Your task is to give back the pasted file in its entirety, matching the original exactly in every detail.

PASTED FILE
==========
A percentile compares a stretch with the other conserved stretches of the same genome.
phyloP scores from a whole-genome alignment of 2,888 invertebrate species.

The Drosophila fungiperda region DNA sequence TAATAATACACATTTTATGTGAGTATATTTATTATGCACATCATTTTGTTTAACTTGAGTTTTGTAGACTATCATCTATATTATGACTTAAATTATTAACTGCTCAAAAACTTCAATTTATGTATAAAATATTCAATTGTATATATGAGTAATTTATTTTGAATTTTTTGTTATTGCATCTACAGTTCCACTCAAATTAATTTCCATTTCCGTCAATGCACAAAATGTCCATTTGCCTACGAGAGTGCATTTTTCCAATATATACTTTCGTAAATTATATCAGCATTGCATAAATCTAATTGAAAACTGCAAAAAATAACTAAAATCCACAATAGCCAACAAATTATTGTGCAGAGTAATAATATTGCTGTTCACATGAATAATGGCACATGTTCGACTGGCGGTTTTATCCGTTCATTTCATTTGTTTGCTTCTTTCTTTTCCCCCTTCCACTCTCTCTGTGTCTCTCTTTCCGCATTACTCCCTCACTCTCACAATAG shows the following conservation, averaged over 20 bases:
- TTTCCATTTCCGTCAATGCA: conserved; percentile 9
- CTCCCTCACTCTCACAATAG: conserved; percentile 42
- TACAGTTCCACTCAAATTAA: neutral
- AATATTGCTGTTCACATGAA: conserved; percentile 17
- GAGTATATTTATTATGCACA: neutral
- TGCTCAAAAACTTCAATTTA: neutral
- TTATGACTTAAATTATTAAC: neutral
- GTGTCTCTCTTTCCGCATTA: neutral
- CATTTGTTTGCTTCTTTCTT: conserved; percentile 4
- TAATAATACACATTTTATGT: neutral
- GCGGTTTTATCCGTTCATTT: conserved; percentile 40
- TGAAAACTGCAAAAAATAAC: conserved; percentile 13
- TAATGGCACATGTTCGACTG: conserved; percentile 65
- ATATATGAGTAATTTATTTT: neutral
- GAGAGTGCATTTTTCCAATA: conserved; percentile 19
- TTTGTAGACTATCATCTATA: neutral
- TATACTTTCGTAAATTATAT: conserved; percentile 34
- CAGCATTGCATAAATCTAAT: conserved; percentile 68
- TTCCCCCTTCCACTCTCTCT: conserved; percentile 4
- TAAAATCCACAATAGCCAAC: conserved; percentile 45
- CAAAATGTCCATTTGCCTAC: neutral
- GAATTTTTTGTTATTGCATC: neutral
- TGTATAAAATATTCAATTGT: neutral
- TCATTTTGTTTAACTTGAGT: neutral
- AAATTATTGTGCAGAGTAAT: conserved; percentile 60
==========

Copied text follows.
A percentile compares a stretch with the other conserved stretches of the same genome.
phyloP scores from a whole-genome alignment of 2,888 invertebrate species.

The Drosophila fungiperda region DNA sequence TAATAATACACATTTTATGTGAGTATATTTATTATGCACATCATTTTGTTTAACTTGAGTTTTGTAGACTATCATCTATATTATGACTTAAATTATTAACTGCTCAAAAACTTCAATTTATGTATAAAATATTCAATTGTATATATGAGTAATTTATTTTGAATTTTTTGTTATTGCATCTACAGTTCCACTCAAATTAATTTCCATTTCCGTCAATGCACAAAATGTCCATTTGCCTACGAGAGTGCATTTTTCCAATATATACTTTCGTAAATTATATCAGCATTGCATAAATCTAATTGAAAACTGCAAAAAATAACTAAAATCCACAATAGCCAACAAATTATTGTGCAGAGTAATAATATTGCTGTTCACATGAATAATGGCACATGTTCGACTGGCGGTTTTATCCGTTCATTTCATTTGTTTGCTTCTTTCTTTTCCCCCTTCCACTCTCTCTGTGTCTCTCTTTCCGCATTACTCCCTCACTCTCACAATAG shows the following conservation, averaged over 20 bases:
- TTTCCATTTCCGTCAATGCA: conserved; percentile 9
- CTCCCTCACTCTCACAATAG: conserved; percentile 42
- TACAGTTCCACTCAAATTAA: neutral
- AATATTGCTGTTCACATGAA: conserved; percentile 17
- GAGTATATTTATTATGCACA: neutral
- TGCTCAAAAACTTCAATTTA: neutral
- TTATGACTTAAATTATTAAC: neutral
- GTGTCTCTCTTTCCGCATTA: neutral
- CATTTGTTTGCTTCTTTCTT: conserved; percentile 4
- TAATAATACACATTTTATGT: neutral
- GCGGTTTTATCCGTTCATTT: conserved; percentile 40
- TGAAAACTGCAAAAAATAAC: conserved; percentile 13
- TAATGGCACATGTTCGACTG: conserved; percentile 65
- ATATATGAGTAATTTATTTT: neutral
- GAGAGTGCATTTTTCCAATA: conserved; percentile 19
- TTTGTAGACTATCATCTATA: neutral
- TATACTTTCGTAAATTATAT: conserved; percentile 34
- CAGCATTGCATAAATCTAAT: conserved; percentile 68
- TTCCCCCTTCCACTCTCTCT: conserved; percentile 4
- TAAAATCCACAATAGCCAAC: conserved; percentile 45
- CAAAATGTCCATTTGCCTAC: neutral
- GAATTTTTTGTTATTGCATC: neutral
- TGTATAAAATATTCAATTGT: neutral
- TCATTTTGTTTAACTTGAGT: neutral
- AAATTATTGTGCAGAGTAAT: conserved; percentile 60